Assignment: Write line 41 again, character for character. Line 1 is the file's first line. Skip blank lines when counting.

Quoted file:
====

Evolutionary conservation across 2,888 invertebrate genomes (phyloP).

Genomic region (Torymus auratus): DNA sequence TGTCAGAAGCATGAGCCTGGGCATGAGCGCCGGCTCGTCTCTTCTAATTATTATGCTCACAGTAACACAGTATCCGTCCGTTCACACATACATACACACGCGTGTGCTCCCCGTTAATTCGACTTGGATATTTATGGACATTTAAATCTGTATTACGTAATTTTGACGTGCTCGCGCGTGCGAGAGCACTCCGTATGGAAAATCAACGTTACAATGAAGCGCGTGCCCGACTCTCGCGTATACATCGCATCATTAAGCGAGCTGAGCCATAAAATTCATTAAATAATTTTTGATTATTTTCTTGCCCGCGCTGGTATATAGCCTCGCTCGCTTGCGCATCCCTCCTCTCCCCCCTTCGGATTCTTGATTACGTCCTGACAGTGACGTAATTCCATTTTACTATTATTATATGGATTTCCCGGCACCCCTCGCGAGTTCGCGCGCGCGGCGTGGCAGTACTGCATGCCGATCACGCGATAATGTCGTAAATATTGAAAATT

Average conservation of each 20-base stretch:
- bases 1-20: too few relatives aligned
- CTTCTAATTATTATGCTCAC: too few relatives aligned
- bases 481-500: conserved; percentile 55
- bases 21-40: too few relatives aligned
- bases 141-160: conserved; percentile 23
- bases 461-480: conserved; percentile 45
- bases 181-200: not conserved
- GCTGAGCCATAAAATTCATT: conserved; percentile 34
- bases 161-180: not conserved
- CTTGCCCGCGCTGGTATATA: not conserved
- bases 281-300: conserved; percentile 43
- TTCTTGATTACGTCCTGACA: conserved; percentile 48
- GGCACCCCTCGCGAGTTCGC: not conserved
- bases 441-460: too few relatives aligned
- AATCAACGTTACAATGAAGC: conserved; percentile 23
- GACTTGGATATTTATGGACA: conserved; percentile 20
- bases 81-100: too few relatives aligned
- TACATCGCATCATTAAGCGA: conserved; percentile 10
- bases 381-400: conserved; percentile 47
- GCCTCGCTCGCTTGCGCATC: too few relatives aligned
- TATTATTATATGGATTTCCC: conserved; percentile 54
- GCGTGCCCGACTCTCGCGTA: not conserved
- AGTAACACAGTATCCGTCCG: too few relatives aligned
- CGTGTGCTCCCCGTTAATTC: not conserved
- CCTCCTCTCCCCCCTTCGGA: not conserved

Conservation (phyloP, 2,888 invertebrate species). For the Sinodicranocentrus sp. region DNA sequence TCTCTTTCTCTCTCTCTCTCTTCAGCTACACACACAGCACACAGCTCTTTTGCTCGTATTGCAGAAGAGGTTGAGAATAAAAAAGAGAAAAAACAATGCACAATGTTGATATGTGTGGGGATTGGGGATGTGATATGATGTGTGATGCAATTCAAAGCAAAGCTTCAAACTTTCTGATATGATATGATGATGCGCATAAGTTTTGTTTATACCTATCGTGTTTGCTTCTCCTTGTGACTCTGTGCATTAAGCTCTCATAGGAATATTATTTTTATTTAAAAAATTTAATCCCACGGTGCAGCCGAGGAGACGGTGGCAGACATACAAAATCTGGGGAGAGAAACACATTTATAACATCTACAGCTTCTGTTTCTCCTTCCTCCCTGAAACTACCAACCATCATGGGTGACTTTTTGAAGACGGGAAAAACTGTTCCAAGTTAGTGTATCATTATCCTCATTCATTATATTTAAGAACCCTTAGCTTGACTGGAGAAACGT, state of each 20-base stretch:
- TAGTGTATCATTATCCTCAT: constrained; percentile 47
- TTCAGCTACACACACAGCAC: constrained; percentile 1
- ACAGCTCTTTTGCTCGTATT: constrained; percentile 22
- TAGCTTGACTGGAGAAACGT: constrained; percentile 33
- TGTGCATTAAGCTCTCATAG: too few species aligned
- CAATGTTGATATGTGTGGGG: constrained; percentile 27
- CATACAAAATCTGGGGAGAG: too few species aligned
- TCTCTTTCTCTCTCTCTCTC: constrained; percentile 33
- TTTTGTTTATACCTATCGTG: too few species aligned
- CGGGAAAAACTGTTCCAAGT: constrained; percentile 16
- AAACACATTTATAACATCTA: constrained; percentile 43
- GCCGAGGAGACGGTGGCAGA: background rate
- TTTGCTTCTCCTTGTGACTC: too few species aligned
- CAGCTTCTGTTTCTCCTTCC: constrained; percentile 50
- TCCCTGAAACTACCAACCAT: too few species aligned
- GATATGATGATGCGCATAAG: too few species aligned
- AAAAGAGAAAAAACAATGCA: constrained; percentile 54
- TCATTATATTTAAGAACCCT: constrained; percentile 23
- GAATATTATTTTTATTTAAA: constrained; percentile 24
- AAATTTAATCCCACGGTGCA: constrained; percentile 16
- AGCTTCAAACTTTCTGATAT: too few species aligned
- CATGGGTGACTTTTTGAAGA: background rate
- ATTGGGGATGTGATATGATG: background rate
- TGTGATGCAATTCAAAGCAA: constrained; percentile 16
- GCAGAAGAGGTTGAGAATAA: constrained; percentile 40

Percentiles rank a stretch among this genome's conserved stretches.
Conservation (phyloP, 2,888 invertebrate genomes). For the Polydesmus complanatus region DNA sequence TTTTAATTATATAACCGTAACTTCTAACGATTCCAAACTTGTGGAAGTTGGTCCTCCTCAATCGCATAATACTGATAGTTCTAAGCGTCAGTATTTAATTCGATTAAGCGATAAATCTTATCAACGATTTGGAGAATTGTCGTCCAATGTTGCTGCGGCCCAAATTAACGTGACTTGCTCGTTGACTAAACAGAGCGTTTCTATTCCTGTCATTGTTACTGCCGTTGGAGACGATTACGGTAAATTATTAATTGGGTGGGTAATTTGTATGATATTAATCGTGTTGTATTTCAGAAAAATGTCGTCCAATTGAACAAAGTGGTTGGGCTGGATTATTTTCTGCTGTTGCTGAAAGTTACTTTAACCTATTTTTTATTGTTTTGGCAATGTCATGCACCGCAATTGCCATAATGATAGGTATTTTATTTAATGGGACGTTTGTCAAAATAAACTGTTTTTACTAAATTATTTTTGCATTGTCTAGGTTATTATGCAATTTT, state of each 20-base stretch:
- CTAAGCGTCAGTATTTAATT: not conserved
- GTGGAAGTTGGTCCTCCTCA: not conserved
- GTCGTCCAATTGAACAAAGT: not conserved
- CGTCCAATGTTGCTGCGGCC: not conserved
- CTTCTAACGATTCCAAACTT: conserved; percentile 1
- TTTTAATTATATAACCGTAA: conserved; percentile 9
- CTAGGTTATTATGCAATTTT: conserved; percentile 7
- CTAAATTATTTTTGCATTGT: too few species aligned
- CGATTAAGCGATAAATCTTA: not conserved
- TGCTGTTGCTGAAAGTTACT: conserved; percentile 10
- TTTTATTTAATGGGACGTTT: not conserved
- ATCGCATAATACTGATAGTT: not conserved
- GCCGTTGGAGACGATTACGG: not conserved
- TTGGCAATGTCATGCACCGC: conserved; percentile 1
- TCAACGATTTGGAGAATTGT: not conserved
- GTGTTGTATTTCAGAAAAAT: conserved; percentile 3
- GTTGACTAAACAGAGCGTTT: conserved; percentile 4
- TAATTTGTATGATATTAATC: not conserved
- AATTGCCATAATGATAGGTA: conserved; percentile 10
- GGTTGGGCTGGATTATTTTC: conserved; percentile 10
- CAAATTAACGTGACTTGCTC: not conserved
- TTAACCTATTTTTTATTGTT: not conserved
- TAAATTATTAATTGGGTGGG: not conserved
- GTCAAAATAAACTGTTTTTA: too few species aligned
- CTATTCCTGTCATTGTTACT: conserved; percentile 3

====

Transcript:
- GCCGAGGAGACGGTGGCAGA: background rate